Call for universities to respond to shortages of health professionals
The health sector is projected to grow by 5% between 2010 and 2020, meaning that more than a million new jobs will be created, in addition to the job openings that will occur because of replacement needs, estimated at seven million, which will require increased numbers of highly qualified people.
Most member states in Europe are facing critical workforce shortages: in 2009, about 30% of all doctors were over 55 years of age and by 2020, an estimated 60,000 doctors or 3.2% of all European doctors, are expected to retire each year. Important 'shortage countries' such as the US, Australia and Canada also create added competition for scarce human resources.
Projections show that not enough young recruits are coming through the education system to replace those who leave, with several countries already experiencing a shortage of doctors and nurses. At the same time, surveys show that many nurses are leaving the profession, ranging from 19% in The Netherlands to 49% in Finland and Greece.
Last month, the European Commission’s Director of Health Systems Dr Andrzej Rys wrote in the Health-EU newsletter that the economic crisis had put health systems under pressure to make fundamental reforms in the way they delivered health care.
New forms of care delivery and new technologies coupled with organisational changes would depend on a highly qualified health workforce equipped with the right skills, Rys said.
Health professional migration
Meanwhile, the number of medical specialists in Europe is increasing more rapidly than general practitioners, with significant differences in cross-border movements showing a clear east-west asymmetry for doctors, nurses and dentists, according to a new report.
The report says western and northern member states are experiencing migration while simultaneously receiving health professionals from other countries.
It identifies common trends that are changing the way health professionals work across Europe, such as the development of new, integrated care delivery models and the growth of new technologies, medical appliances and diagnostic techniques.
Member states should adjust their education and training curricula as a reaction to the changes in healthcare and to adapt their workforce planning to factor in an analysis of the work environment, the report says.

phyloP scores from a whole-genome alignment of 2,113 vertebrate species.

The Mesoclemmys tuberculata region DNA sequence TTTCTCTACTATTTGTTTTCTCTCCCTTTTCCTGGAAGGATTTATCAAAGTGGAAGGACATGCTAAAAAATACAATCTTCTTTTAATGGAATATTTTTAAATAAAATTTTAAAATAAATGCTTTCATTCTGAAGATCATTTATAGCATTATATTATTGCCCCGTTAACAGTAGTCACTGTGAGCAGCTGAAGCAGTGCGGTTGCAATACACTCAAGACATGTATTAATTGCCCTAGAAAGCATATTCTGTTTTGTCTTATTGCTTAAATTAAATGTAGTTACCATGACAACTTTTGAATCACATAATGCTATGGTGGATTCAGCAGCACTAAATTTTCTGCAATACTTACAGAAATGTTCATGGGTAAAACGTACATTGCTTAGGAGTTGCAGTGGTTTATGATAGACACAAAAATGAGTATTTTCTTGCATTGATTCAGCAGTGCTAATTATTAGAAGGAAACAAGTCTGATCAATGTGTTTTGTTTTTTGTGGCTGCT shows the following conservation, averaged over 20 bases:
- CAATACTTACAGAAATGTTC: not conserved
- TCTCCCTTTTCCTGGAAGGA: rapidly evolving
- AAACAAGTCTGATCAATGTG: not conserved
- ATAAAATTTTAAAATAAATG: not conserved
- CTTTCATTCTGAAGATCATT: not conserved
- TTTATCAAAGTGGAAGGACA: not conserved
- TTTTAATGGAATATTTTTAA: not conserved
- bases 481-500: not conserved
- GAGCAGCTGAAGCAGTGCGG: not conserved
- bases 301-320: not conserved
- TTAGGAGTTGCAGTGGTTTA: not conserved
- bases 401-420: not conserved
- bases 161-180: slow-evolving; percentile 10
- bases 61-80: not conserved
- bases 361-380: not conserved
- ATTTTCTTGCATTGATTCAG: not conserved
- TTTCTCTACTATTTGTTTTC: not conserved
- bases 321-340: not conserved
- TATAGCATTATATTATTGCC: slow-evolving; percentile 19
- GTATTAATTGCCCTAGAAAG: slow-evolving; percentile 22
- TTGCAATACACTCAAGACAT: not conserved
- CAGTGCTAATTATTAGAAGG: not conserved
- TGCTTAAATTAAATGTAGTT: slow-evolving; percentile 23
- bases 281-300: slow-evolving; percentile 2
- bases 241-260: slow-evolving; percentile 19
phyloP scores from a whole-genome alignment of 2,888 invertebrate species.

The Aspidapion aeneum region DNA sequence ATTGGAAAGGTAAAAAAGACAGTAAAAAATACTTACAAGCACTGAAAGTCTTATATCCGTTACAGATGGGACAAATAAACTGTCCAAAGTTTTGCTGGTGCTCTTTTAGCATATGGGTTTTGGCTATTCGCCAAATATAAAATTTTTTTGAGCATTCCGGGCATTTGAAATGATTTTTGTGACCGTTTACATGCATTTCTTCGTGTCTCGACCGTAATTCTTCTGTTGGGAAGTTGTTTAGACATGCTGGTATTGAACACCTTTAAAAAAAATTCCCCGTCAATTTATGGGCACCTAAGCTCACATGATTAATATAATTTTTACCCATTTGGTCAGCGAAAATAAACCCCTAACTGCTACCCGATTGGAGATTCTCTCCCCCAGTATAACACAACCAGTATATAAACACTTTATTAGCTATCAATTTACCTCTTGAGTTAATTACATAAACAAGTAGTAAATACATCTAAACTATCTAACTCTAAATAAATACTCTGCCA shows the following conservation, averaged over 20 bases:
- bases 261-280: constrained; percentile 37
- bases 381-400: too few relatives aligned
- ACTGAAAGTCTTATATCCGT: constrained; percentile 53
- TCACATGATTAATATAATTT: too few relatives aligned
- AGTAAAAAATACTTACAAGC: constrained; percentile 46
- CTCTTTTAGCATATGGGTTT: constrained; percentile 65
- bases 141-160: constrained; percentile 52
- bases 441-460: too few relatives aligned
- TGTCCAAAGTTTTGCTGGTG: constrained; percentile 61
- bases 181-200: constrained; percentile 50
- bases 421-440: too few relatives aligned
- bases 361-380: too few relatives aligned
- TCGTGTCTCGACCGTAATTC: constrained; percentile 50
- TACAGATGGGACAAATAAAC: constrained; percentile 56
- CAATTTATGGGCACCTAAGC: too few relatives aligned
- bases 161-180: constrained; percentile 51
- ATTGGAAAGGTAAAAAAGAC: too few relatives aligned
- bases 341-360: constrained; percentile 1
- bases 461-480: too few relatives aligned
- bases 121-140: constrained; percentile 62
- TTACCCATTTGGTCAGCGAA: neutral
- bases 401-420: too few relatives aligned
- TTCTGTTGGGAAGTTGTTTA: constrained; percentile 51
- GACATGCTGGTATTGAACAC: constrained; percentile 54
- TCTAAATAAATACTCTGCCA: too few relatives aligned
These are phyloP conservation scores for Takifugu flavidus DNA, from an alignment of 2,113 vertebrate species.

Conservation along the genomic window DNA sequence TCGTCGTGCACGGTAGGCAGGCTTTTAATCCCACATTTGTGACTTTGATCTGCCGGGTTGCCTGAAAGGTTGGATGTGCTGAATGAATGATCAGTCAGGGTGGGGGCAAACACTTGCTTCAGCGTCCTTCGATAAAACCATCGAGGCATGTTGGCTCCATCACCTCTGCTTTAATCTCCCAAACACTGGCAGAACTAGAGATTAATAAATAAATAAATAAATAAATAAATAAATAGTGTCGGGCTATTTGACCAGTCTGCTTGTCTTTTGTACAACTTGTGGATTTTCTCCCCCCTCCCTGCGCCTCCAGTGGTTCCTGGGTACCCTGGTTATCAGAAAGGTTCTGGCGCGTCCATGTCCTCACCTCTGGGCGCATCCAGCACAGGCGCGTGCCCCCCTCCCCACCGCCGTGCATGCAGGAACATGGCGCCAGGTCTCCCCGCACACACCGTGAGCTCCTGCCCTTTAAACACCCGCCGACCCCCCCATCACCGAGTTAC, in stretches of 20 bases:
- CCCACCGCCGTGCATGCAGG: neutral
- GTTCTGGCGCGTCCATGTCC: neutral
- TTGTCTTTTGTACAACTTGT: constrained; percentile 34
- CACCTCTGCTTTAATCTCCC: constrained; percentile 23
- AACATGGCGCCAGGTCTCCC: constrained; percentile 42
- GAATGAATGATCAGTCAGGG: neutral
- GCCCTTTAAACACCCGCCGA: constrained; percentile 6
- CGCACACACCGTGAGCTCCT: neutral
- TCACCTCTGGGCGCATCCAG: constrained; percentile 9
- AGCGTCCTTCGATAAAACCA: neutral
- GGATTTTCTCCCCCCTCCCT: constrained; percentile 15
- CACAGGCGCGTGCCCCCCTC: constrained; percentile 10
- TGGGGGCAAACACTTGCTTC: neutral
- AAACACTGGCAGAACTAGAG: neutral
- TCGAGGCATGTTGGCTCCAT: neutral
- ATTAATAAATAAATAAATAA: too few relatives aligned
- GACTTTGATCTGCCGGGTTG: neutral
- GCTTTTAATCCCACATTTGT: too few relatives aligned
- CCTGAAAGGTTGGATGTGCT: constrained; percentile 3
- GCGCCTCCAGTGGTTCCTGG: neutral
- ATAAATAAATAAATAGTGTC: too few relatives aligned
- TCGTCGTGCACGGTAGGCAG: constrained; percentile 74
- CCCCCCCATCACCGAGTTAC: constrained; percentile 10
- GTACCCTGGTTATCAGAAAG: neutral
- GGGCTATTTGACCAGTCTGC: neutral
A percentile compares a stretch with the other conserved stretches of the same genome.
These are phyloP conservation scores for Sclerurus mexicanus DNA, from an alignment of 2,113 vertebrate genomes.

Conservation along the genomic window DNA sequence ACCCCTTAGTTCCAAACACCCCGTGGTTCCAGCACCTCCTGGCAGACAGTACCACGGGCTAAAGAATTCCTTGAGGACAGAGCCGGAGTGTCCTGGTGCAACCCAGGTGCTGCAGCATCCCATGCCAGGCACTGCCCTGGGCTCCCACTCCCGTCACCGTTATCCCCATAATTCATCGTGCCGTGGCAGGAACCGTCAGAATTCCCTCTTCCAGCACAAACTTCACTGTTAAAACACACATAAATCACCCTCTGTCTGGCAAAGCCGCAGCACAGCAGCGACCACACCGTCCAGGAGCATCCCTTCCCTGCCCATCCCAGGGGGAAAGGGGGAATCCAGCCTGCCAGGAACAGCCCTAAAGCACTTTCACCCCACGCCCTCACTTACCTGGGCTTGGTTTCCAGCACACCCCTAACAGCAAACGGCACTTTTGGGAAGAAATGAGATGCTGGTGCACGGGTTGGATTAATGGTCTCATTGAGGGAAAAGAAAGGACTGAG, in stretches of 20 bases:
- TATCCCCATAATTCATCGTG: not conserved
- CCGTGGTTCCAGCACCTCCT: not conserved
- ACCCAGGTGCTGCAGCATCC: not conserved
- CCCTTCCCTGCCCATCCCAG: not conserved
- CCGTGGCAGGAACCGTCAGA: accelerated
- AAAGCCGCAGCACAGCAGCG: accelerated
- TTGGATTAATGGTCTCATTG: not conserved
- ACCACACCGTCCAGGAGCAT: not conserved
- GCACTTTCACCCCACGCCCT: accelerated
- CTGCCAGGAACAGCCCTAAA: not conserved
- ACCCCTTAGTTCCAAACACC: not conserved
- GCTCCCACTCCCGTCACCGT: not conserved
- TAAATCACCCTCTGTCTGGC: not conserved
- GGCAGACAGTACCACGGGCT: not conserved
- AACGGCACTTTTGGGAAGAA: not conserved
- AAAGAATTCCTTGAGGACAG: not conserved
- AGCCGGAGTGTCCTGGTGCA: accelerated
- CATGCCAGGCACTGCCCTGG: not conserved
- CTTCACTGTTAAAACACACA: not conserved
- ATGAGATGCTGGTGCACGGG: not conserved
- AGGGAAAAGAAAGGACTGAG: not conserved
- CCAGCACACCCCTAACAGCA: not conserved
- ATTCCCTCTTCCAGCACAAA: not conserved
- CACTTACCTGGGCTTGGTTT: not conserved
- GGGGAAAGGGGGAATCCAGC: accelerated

This includes reviewing wage levels and the participation of nurses in decision-making, as this can influence recruitment, retention, mobility, performance, health outputs and quality of care.
To help member states tackle the health workforce challenges, the European Commission has committed to:
- • Launching a three-year joint action on forecasting health workforce needs before the end of 2012.
- • Working with partners to develop guidance on utilising training capacities to help respond to recent European Court of Justice cases on the mobility of medical students.
- • Carrying out a study, in cooperation with the OECD, on the structure and training capacity in the European Union (EU).
A project undertaken by Matrix Insight in collaboration with the Centre for Workforce Intelligence between August 2011 and April 2012 reviewed planning and forecasting mechanisms used in 34 countries.
The investigation involved 12 case studies and a focus discussion with an expert panel that resulted in a report, A Feasibility Study on EU Level Collaboration on Forecasting Health Workforce Needs, Workforce Planning and Health Workforce Trends.
The report was one of the basic reference documents for designing the Joint Action on European Health Workforce Planning and Forecasting, known as JA-HWF and financed by the EU’s second health programme with €3 million (US$3.9 million).
The joint action committee will have its first meeting in Brussels next Thursday, with the general objective of coordinating EU member states in their planning processes for the health workforce and to create a platform for collection of data and exchange of practices between them.
The project has collaborative partners in seven countries – Croatia, Cyprus, Denmark, Ireland, Latvia, Norway, and Sweden – and associated partners in another 18, as well as seven stakeholders’ associations, with the OECD and World Health Organization (WHO) Europe as collaborative partners.
The project will run through to 2015, with the aim of estimating future needs in terms of skills and competence of health workers, and to find out how donor and receiving countries can cooperate on training and the circular mobility of health workers.
The JA-HWF will address these issues by focusing on sharing best practices, developing forecasting methodologies on health workforce needs, improving data gathering in EU countries, and exchanging experiences on education and training capacities in health professions.
It will also launch a new study, next year, of medicine and nursing schools to create a European council of nursing skills and care workers, and will pilot a sector skills alliance to coordinate lifelong learning through review and mapping of national systems and practices.
Another project scheduled is a mapping of healthcare assistants, establishing a database, exploring innovative and effective recruitment and retention strategies of health personnel, and supporting member states’ implementation of the WHO Global Code of Practice for the international recruitment of health professions.